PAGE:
On the 2nd of December a major exhibition of the work of photographer Vivian Maier opened in London-based gallery Beetles and Huxley. The incredible story of Maier started in 2007, when a real estate agent called John Maloof purchased 30.000 negatives taken by the then anonymous Vivian Maier, a reclusive nanny from Chicago. Bought on a hunch, he had inadvertently stumbled upon an undiscovered pot of gold. Born in New York in 1926, Maier spent her youth in France before returning home to The States in 1951, where she spent the next five decades looking after various families and their children. As well as following in the footsteps of Mary Poppins this eccentric, highly intellectual and heavily opinionated lady was also a serious street photographer.
With her Rolleiflex camera around her neck Maier strolled through the streets of Chicago and New York casting her eye over the everyday characters and scenes she saw. Fashionable fur stoles, boys playing on the beach and journeys on the Statten Island ferry are just some of the subjects which filled her oeuvre. When Maloof acquired these negatives in 2007 Maier was a complete unknown, with little knowledge of her talent and the breadth of her archive. The storage locker, which unearthed Maloofs acquisition, was only auctioned off to help settle a number of payments, which had built up before Maiers death in 2009.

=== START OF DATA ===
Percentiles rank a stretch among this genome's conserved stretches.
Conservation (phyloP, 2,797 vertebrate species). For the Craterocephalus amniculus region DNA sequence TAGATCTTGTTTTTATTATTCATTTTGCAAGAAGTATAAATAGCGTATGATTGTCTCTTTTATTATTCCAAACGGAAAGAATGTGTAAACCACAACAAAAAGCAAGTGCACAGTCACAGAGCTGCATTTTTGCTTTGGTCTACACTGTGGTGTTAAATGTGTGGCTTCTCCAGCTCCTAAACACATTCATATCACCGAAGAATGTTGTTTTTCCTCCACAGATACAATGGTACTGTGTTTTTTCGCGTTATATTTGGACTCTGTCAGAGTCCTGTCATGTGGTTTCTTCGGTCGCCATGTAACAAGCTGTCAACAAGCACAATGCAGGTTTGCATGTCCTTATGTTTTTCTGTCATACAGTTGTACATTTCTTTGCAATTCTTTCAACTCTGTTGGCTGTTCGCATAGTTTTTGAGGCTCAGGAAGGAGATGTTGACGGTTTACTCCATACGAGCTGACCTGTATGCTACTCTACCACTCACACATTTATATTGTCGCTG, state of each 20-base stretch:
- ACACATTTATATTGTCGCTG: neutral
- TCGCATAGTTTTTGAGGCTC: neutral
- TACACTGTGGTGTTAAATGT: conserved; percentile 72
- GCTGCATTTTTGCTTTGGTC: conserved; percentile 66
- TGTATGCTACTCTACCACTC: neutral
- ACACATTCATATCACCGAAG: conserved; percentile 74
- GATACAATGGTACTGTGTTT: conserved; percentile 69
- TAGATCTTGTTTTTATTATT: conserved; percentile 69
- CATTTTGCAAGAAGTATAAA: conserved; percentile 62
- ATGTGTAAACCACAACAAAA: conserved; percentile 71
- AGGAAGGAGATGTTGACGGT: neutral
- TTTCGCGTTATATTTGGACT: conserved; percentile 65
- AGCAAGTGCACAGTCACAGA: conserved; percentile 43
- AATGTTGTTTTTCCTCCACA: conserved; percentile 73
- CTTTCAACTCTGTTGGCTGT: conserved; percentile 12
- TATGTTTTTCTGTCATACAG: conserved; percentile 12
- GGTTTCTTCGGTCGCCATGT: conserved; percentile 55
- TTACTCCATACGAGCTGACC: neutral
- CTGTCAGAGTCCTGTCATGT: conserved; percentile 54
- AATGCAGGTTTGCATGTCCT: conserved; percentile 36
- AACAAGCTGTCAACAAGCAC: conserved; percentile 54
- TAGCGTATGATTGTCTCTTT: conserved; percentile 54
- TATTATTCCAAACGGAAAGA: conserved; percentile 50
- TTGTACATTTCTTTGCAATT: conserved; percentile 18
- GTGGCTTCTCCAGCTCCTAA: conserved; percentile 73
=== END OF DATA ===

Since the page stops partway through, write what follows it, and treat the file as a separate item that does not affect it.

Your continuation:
After Maloof’s initial discovery he went on to recover over 2000 roles of undeveloped film, 3.000 prints and 150.000 negatives. This incredible archive is now highly regarded in the photography field and Maier has since been compared to the likes of the great 20th Century documentary photographers Diane Arbus, Brassai, Walker Evans and Weegee. Street photography has been a recent trend for many London galleries but nothing in their exhibitions carries the intrigue and poignancy behind the work of a very private photographer, Vivian Maier (1926-2009). A former Chicago nanny, she strolled the streets with her Rolleiflex camera, capturing the wealthy and streetwise, romantic and tragic, and, unusually, the racial diversities.
All images copyright Vivian Maier/Beetles and Huxley.
The exhibition will run until Saturday 28 December 2013. Beetles and Huxley is opened from 10:00 until 17:30. For more information visit here.